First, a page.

- Israel/Palestine: Despite the revamp of the charter, Israel remains a major issue for the OIC. The conference used its influence within United Nations to push for the controversial 2009 Goldstone report on the status of Gaza that accuses Israel of major human rights abuses. The OIC also continues to push for greater access to Muslim holy sites in Jerusalem. "[I]t is very difficult to say anyone has the power to do anything because the Israelis deny every international organization--and of course they deny the OIC--any access there" said İhsanoğlu on the status of the Al-Aqsa Mosque (al-Jazeera). "The only way we can influence events is through the UN and Unesco."
The May 2010 Turkish-sponsored flotilla incident, in which Israeli forces raided a ship attempting to breach the blockade of Gaza, has also been heavily criticized by OIC members. However, the flotilla incident also highlights the continuing divisions within the conference over how to handle Israel. Egypt had aided the blockade by also closing its border to Gaza with little public criticism from OIC countries. Following the flotilla incident, Egypt opened its border for the first time to allow shipments of non-medical aid and food, but it is unclear how long it will remain open (Haaretz). In June 2010, Malaysia’s foreign minister said he hoped to pressure Egypt to open its Gaza border permanently (Bernama). "We must speak with one voice in asking Egypt to open up the Rafah border crossing," said Datuk Seri Anifah Aman.
- Human Rights: In 2010, Freedom House, a U.S.-based international human rights and democracy watchdog, listed nine OIC member countries among the worst human rights violators in the world, including a few that sit on the UN Human Rights Council (HRC). Yet, OIC members have substantial sway within the Human Rights Council, using it largely as a venue to attack Israel. At the same time, OIC members have thwarted criticism of their own human rights records within the UN.
The OIC also is pushing a resolution on the defamation of religions within the HRC, which has an emphasis on protecting Islam from being insulted or stereotyped as a religion of terrorism. Advocates say such action is needed to combat growing Islamophobia. But human rights and free speech advocates say a non-binding resolution or potentially a binding treaty will curtail religious and political freedom, because religious blasphemy laws in Islamic countries are often used to target religious minorities and government critics.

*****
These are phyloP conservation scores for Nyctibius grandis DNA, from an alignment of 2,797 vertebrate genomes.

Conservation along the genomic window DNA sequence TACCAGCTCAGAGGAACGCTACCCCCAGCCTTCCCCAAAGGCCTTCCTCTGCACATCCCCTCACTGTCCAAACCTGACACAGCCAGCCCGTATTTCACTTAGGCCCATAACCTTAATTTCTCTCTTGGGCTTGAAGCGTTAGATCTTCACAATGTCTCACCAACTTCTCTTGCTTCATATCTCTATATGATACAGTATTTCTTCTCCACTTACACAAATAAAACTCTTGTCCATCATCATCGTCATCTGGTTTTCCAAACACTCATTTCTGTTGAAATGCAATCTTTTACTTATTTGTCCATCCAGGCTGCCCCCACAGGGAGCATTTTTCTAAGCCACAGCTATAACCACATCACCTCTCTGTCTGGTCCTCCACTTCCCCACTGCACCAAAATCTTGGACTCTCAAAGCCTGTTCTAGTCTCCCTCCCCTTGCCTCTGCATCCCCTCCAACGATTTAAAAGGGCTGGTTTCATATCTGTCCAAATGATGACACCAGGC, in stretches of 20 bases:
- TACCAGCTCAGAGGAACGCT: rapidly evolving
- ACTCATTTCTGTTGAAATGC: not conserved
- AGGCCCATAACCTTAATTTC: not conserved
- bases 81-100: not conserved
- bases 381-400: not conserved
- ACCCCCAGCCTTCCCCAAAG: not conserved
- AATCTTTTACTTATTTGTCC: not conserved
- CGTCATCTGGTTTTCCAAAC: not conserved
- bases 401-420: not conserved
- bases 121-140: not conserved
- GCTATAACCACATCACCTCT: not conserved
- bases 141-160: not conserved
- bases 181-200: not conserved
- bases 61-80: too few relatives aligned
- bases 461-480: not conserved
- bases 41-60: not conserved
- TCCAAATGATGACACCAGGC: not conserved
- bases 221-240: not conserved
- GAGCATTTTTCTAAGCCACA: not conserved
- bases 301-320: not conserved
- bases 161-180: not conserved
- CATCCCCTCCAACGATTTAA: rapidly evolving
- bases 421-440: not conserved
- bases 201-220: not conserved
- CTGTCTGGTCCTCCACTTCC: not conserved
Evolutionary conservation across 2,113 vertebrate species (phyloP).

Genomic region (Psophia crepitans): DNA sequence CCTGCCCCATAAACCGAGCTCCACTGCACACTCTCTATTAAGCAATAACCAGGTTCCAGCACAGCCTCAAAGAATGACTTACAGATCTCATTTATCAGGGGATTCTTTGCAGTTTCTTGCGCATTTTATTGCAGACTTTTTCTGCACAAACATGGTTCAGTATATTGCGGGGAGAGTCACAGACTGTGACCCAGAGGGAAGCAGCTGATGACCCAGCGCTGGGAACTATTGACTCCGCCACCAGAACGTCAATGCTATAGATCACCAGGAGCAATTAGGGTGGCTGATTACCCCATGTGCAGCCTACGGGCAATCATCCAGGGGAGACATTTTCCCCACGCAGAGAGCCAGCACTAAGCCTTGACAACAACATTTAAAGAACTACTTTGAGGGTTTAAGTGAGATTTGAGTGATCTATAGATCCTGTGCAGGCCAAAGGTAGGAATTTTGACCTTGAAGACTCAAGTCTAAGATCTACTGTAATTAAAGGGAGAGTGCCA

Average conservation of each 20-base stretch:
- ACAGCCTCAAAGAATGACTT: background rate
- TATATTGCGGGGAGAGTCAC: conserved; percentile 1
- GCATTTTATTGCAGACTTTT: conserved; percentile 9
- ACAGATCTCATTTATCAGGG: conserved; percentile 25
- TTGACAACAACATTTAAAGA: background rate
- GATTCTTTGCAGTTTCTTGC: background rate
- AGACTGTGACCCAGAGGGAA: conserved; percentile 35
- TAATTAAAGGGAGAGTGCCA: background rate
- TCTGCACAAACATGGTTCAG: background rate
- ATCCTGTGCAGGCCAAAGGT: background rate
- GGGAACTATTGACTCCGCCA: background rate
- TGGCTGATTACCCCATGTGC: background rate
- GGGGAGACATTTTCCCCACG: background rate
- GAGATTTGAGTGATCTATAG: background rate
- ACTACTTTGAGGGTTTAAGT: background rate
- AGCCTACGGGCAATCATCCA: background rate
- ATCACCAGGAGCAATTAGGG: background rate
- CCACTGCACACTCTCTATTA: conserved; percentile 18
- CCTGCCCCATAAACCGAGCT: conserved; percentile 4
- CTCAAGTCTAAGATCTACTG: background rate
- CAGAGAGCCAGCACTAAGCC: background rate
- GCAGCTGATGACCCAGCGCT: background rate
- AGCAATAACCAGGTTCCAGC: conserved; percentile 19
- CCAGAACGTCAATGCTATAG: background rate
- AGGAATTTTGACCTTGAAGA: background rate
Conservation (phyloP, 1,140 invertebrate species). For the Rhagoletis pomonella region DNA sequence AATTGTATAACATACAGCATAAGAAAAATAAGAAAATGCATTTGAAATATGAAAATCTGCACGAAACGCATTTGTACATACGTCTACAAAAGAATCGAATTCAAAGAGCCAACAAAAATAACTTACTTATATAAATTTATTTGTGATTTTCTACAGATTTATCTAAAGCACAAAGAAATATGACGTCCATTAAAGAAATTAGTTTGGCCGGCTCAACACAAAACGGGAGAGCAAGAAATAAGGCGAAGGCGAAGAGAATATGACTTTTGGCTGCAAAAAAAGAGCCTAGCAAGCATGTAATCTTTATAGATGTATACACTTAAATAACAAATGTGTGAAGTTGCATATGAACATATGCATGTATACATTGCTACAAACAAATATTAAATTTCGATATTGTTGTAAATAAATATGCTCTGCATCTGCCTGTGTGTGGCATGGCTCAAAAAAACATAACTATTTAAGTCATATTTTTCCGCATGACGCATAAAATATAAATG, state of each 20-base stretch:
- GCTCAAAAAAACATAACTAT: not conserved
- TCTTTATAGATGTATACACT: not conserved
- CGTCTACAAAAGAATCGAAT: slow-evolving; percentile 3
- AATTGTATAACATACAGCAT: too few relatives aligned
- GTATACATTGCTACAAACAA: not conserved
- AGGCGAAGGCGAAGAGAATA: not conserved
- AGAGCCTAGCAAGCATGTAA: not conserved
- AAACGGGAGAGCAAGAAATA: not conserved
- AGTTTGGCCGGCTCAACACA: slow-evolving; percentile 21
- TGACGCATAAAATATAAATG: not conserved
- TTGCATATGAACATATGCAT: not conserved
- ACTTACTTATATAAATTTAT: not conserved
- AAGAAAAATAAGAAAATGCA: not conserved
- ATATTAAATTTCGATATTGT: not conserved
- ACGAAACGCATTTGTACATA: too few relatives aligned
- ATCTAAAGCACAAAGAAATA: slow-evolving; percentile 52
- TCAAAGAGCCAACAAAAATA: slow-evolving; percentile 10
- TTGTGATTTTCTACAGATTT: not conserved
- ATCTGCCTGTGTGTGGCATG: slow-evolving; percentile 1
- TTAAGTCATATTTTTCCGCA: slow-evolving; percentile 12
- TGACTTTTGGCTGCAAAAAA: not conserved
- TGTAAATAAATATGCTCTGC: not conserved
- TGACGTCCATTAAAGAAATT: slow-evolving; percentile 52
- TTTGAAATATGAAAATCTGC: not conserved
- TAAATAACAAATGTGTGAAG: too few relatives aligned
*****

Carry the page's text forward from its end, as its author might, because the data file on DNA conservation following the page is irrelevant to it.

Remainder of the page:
The defamation resolution is an offshoot of the disagreement over the definition of human rights by Islamic countries. The UN adopted a universal declaration on human rights in 1948, but the OIC adopted its own Cairo Declaration on Human Rights in Islam (PDF) in 1990. The UN universal human rights declaration, for example, recognizes the right to change religions, but the Cairo declaration does not. All rights in the Cairo declaration are to be read and understood through sharia law—which does not allow conversion from Islam. A 2008 report (PDF) by the New York-based Center for Inquiry, a nonprofit that focuses on freedom of expression, contends the Cairo declaration represents "an alternative human rights system, infused with religious language and layered with exceptions, omissions, and caveats," including a religious test for speech.
In 2009, following the arrest warrant issued for Sudan’s President Omar al-Bashir by the International Criminal Court for war crimes, the OIC issued a strong statement (PressTV) noting "the selectivity and double standard applied in relation to issues of war crimes and crimes against humanity," pointing to the West’s silence on Israel’s actions in Gaza. In April 2010, İhsanoğlu announced that the OIC would form an independent human rights committee to monitor Muslim nations. He said he hoped such a body would increase the OIC’s credibility in the eyes of the outside world as well as help refute outside accusations (PDF).
- Terrorism: The OIC adopted the Convention on Combating International Terrorism in 1999, but defining terrorism has been a struggle for the conference. Following a 2002 meeting, OIC ministers rejected the idea that Palestinian suicide bombers should be considered terrorists because of their struggle against Israeli occupation. In 2008, Human Rights Watch, noting that international law prohibits attacks against civilians no matter the circumstances, asked the OIC to amend its definition of terrorism "to clarify that its condemnation of terrorism makes no exemptions, even if in the name of causes that OIC member states endorse." A 2009 OIC declaration (PDF) said: "Terrorism, to be sure, is not a security issue but rather an ideological one with its political, security, and even cultural manifestations."
Islam and U.S. Policy
Following the 9/11 terror attacks, U.S. policymakers made a concerted effort to improve U.S.-Islamic relations. In 2008, President George W. Bush appointed a U.S. envoy to the conference for the first time in history, with little fanfare. President Obama’s speech in Cairo in June 2009 was intended to emphasize his commitment to continue and strengthen this outreach. But his appointment of Rashad Hussain as envoy to the OIC in February 2010 was met with an uproar from U.S. conservatives because of Hussain’s comments criticizing the United States’ prosecution of Muslim activist Sami al-Arian. (LongWarJournal)
The controversy led to a larger question of whether the United States should engage the OIC diplomatically. "A public effort by a U.S. envoy to modify OIC policy is more likely to strengthen the voice of the more extreme members of the OIC, like Iran or Saudi Arabia, than it is to strengthen more moderate voices like Jordan or Indonesia," argues Brett Schaefer, a foreign policy expert at the Heritage Foundation. "A far more fruitful strategy would be to approach OIC members bilaterally." (CNSNews)
Moghul agrees, noting a bilateral approach would be a better strategy (ReligiousDispatches). "Identifying the OIC as an expression of a collective Muslim will means attempting to forge, out of a messy mix of states, an international partner for America," he says. "But the OIC’s fifty-seven member-states are by no means united by their modes of government or foreign policies."
Yet, Moghul says, despite its flaws the OIC could provide the United States a "neutral venue" for cooperation. Brookings’ Amr contends there is symbolic potential for the United States "to work with the OIC to do productive things around the world such as on economic development."
And other countries are also courting the OIC including Britain and China, which received its first visit from the head of the conference in June 2010.